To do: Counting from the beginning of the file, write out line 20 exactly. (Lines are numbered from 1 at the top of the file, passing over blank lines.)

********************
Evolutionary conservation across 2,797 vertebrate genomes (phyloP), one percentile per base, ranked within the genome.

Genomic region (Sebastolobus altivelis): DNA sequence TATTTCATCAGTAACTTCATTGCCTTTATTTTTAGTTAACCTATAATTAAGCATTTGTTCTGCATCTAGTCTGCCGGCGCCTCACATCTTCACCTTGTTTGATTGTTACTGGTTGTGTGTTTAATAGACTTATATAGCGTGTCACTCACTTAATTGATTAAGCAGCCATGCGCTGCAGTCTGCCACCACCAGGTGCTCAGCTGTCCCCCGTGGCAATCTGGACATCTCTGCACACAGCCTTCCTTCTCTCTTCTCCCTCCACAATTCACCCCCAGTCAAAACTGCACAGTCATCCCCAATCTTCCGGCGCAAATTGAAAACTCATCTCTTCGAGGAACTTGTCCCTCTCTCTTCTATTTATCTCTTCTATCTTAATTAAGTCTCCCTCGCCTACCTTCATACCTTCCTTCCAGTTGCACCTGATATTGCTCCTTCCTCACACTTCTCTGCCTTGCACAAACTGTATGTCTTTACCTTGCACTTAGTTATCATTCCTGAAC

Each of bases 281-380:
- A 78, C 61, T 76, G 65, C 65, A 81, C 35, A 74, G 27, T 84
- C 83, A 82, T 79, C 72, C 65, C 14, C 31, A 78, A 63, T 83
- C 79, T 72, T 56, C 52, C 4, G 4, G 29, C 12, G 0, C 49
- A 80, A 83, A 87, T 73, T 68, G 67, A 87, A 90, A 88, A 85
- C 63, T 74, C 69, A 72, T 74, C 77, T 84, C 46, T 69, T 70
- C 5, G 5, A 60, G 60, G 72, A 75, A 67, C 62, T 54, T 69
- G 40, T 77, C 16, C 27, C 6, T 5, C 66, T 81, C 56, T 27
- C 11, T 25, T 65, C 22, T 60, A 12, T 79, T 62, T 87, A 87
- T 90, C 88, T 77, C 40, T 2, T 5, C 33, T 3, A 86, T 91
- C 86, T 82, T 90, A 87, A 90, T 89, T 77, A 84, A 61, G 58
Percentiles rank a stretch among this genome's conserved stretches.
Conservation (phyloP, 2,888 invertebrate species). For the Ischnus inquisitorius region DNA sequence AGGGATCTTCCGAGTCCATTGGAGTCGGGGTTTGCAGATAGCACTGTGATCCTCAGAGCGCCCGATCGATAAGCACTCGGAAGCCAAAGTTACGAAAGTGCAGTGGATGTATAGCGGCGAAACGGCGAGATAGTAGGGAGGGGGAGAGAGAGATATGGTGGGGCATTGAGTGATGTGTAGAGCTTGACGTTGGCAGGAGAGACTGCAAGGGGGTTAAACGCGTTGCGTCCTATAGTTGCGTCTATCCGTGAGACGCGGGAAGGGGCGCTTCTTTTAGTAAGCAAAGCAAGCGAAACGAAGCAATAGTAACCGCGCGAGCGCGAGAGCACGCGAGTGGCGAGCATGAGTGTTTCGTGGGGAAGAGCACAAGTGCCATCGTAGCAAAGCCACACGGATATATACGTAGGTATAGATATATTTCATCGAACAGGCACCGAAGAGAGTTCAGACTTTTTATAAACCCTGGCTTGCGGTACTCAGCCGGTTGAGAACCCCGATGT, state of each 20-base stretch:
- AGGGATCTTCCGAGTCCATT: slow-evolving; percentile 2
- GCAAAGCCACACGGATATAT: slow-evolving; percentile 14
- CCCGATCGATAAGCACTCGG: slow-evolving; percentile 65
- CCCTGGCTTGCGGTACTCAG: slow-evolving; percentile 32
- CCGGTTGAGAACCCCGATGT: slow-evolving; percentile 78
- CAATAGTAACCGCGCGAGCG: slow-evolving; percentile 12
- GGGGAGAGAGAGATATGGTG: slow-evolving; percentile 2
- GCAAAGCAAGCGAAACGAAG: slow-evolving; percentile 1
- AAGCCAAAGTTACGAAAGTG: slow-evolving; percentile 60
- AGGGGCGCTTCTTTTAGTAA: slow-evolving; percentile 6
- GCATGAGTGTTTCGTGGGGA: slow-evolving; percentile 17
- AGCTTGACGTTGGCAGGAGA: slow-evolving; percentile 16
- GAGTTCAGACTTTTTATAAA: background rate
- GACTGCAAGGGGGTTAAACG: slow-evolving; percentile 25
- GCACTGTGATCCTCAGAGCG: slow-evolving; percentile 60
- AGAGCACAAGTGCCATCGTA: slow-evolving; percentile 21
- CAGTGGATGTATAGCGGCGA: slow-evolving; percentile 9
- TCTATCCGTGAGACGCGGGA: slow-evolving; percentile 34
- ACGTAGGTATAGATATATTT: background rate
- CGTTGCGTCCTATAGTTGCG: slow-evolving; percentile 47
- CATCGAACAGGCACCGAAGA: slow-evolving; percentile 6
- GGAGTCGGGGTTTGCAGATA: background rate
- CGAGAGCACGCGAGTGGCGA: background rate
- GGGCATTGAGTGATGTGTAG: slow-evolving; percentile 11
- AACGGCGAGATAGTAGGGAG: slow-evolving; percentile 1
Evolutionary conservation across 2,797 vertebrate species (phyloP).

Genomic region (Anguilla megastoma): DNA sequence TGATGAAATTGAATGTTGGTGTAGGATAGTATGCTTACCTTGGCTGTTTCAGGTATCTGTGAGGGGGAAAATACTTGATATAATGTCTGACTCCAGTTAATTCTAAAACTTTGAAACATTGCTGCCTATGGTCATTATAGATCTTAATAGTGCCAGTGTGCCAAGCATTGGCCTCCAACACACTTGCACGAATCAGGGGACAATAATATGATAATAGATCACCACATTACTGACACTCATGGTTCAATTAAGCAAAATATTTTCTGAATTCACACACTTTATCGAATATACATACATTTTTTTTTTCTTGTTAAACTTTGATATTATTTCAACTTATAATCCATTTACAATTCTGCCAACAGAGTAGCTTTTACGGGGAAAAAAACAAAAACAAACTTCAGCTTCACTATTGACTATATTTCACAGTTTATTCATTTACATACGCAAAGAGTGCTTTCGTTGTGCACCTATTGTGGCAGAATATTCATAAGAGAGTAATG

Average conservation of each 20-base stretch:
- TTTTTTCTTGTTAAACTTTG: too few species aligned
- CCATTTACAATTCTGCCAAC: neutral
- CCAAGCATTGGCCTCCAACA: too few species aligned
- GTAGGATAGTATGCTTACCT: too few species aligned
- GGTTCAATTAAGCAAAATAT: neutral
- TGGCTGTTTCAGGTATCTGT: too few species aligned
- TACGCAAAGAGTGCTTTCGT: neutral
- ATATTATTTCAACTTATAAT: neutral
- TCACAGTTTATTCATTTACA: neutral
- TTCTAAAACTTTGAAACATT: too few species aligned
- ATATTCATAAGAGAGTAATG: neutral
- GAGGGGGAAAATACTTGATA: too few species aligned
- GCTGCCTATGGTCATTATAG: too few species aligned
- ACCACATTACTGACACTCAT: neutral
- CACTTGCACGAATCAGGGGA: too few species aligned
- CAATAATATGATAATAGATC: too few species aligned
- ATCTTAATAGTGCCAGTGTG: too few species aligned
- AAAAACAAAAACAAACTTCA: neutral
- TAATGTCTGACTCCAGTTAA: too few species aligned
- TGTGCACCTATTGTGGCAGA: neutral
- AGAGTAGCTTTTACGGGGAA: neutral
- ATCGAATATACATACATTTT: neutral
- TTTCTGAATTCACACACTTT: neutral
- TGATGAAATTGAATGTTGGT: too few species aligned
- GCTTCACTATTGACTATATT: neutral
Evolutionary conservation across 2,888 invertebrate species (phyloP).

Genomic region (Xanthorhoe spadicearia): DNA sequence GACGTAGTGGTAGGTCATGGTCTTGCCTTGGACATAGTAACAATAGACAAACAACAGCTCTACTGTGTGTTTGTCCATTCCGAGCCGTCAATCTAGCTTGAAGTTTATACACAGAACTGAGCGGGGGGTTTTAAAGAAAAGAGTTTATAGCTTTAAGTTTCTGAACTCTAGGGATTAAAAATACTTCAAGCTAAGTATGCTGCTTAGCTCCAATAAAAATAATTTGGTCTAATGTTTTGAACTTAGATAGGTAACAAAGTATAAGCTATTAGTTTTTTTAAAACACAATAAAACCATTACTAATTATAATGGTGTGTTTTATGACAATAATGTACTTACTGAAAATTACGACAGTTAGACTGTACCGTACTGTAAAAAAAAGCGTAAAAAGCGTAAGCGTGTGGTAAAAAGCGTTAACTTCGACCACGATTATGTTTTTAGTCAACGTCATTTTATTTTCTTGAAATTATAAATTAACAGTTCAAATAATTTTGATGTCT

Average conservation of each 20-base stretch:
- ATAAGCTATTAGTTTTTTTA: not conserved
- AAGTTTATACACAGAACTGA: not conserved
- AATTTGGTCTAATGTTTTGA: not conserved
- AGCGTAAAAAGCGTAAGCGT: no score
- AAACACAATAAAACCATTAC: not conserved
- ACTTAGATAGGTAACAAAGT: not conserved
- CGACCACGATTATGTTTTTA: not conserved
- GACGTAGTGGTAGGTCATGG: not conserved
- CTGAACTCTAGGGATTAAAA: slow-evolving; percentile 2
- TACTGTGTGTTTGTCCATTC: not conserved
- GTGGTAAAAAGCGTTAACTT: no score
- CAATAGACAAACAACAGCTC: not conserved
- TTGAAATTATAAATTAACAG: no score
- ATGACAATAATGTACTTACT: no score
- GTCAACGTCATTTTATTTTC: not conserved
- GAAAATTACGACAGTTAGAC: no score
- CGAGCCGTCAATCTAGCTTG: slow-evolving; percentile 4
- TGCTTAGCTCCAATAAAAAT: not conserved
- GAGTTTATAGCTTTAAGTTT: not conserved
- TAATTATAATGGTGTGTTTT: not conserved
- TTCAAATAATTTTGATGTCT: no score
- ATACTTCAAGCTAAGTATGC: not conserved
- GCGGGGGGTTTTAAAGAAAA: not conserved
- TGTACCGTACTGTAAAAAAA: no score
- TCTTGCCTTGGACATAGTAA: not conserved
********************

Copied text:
- CCGGTTGAGAACCCCGATGT: slow-evolving; percentile 78